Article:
Nurse midwife program

Nurse midwifeSpecialty appeal

  • Nurse midwives are in demand. The extreme shortage of maternity care providers means that there is a high demand for the quality of care provided by nurse midwives. 
  • Nurse midwives can work in a number of settings (birth centers, hospitals, private or public clinics) and apply their education to multiple ends (teaching, advocacy, research, public education). Women seek midwives for primary health care services, prenatal care, birth, postpartum care, gynecological care, and birth control.
  • Midwives empower women to take more active roles in making decisions about their health and lifestyle habits, and derive personal satisfaction and respect from making a difference in women's lives. 
  • Midwifery is a dynamic practice. While midwives learn an art that often reduces the need for high-tech interventions, they are also highly skilled practitioners educated to make individualized assessments when caring for women and their newborns including varied forms of technology as indicated. 

U.S. News and World Report badge for nurse midwiferyEducation and practice 

Nurse midwifery education is based on an understanding of health sciences theory and clinical preparation that shapes knowledge, judgment, and skills deemed necessary to provide primary health care management to women and newborns. This program prepares students for the American Midwifery Certification Board exam. 

The program begins with a solid foundation in primary care, then builds to include pregnancy care and childbirth followed by newborn care. Clinical experience is integral throughout the program and culminates in a ten week intensive clinical experience. A range of opportunities are available to students for the intensive clinical experience, including the range of birth sites and international settings.

Midwifery practice as conducted by nurse-midwives (NMWs) is the independent management of women’s health care, focusing particularly on pregnancy, childbirth, the post-partum period, care of the newborn, and the family planning and gynecologic needs of women.


See application requirements.


Listed below are the required courses for the nurse midwife program. Nurse midwife students will be placed in clinical settings appropriate to the role. The curriculum is offered in an on-campus format; however, a few of the core courses may be web-blended. The nurse midwife program is offered as a fall term (September) start only. There is a 2-year and a 3-year option for the set program plan for the nurse midwife curriculum. The minimum number of credit hours required is 48 and the minimum required clinical hours is 730. More information is available in student handbooks.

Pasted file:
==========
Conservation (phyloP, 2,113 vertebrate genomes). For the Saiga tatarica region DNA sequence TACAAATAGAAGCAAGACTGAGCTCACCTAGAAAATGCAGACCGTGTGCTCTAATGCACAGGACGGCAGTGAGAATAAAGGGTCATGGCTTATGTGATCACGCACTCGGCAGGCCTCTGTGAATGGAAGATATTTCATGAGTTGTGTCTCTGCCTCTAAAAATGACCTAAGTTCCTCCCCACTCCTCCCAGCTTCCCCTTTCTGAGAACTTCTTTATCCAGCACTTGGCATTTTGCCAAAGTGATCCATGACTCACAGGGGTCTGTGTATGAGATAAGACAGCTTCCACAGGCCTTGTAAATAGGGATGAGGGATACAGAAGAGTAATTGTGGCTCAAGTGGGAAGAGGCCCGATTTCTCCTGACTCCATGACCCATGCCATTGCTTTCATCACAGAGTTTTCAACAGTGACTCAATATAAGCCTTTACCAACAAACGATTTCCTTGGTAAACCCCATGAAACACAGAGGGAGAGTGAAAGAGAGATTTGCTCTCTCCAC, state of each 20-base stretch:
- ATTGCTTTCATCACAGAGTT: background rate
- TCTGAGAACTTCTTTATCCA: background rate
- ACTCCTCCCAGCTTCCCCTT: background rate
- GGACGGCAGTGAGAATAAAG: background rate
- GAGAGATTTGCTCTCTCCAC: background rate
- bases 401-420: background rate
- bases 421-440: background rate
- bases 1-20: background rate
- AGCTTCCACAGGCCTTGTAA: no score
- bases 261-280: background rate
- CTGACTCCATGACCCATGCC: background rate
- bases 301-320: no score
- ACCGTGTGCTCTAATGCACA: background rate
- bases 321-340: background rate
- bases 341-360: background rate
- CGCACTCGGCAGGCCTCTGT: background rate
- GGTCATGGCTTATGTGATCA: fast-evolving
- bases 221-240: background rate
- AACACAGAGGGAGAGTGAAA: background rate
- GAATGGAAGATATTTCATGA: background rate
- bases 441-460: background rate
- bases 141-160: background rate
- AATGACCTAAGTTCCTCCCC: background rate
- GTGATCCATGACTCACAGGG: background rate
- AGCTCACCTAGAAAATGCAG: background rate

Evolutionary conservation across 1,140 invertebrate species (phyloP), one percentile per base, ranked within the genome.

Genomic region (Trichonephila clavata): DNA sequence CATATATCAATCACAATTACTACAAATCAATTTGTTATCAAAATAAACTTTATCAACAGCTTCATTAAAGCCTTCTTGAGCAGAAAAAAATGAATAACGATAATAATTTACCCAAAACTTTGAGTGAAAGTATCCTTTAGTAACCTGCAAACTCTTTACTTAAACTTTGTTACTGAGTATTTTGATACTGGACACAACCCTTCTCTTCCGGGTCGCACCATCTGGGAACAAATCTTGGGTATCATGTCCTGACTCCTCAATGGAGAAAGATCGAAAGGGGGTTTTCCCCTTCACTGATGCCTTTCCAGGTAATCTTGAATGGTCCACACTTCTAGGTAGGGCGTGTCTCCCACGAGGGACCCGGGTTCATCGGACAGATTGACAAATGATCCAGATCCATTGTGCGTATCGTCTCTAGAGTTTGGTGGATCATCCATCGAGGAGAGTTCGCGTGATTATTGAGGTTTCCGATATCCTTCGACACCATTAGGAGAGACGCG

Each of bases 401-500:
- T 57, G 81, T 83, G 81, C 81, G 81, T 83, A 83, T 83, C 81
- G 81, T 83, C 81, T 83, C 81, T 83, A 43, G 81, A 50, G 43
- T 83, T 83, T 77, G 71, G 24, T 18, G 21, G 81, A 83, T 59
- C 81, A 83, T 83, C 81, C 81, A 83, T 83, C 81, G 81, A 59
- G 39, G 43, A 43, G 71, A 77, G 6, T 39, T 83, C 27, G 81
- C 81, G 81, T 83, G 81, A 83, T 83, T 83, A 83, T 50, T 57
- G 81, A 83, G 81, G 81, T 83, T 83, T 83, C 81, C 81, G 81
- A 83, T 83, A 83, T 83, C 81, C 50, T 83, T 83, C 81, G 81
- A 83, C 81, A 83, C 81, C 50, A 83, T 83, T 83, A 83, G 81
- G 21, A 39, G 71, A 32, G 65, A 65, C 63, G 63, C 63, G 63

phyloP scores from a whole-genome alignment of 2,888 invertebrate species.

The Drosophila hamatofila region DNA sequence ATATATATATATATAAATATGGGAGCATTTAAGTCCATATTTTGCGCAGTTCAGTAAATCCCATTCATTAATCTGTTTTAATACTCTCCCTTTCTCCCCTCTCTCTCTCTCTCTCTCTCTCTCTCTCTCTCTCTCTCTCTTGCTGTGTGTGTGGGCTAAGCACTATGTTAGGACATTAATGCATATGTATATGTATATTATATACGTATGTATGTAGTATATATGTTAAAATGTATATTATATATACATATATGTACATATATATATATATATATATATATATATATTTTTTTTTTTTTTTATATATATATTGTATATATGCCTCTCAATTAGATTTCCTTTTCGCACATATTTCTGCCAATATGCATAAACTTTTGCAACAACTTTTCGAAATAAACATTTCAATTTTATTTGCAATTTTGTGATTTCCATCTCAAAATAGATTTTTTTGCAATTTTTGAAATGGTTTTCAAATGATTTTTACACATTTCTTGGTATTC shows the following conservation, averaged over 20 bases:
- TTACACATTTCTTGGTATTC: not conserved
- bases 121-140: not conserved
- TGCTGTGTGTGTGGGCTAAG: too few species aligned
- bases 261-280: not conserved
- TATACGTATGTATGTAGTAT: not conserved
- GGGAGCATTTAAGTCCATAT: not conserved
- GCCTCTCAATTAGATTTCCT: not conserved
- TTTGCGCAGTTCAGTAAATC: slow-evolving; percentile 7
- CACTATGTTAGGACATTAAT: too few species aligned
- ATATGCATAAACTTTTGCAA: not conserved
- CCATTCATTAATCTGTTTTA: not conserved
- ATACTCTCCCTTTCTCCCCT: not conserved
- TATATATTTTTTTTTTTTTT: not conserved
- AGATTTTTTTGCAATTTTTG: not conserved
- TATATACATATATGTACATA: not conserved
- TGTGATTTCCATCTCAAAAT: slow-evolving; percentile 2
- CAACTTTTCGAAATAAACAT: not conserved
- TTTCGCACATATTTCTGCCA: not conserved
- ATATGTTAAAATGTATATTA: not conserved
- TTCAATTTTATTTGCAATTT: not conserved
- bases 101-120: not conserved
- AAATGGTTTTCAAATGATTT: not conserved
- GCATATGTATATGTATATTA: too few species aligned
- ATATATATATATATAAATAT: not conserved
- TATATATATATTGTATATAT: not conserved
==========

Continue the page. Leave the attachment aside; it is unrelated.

Sample plan of study 

Core courses

  • NURS 527: Promoting Optimal Models and Systems for Healthcare Delivery
  • NURS 528: Models, Theories and Methods to Promote Optimal Health Outcomes
  • NURS 529: Scientific and Analytic Approaches for Advanced Practice

Specialty courses

  • NURS 502: Advanced Physiology and Pathophysiology Across the Lifespan
  • NURS 503: Advanced Health Assessment for Advanced Practice Nurses
  • NURS 546: Antepartum Care of Essentially Normal Women
  • NURS 561: Care of the Childbearing Woman
  • NURS 566: Advanced Primary Care Nursing I: Health Promotion and Management of Acute Health Problems of Adults and Well Women/GYN Care
  • NURS 571: Advanced Midwifery Clinical
  • NURS 676: Intrapartum, Postpartum and Newborn Care
  • NURS 677: Nurse-Midwifery IV-Integration: The Childbearing Cycle
  • NURS 678: Transition to Advanced Practice: Professional Issues

Required cognate course

  • PHR 620: Pharmacotherapeutics I


The University of Michigan School of Nursing's nurse midwife program meets and/or exceeds the core competencies for basic midwifery practice as outlined by the American College of Nurse-Midwives (ACNM).

The ACNM describes the art and science of midwifery as being characterized by the following hallmarks:

  • Recognition of pregnancy, birth and menopause as normal physiologic and developmental processes
  • Advocacy of non-intervention in the absence of complications
  • Incorporation of scientific evidence into clinical practice as well as the evaluation and incorporation of complementary and alternative therapies in education and practice
  • Promotion of family-centered care
  • Empowerment of women as partners in health care and advocacy for informed choice, shared decision-making and the right to self-determination
  • Facilitation of health family and interpersonal relationships through skillful communication, guidance and counseling
  • Promotion of continuity of care and a public health care perspective
  • Health promotion, disease prevention, and health education
  • Care to vulnerable populations
  • Cultural competence
  • Therapeutic value of human presence
  • Collaboration with other members of the health care team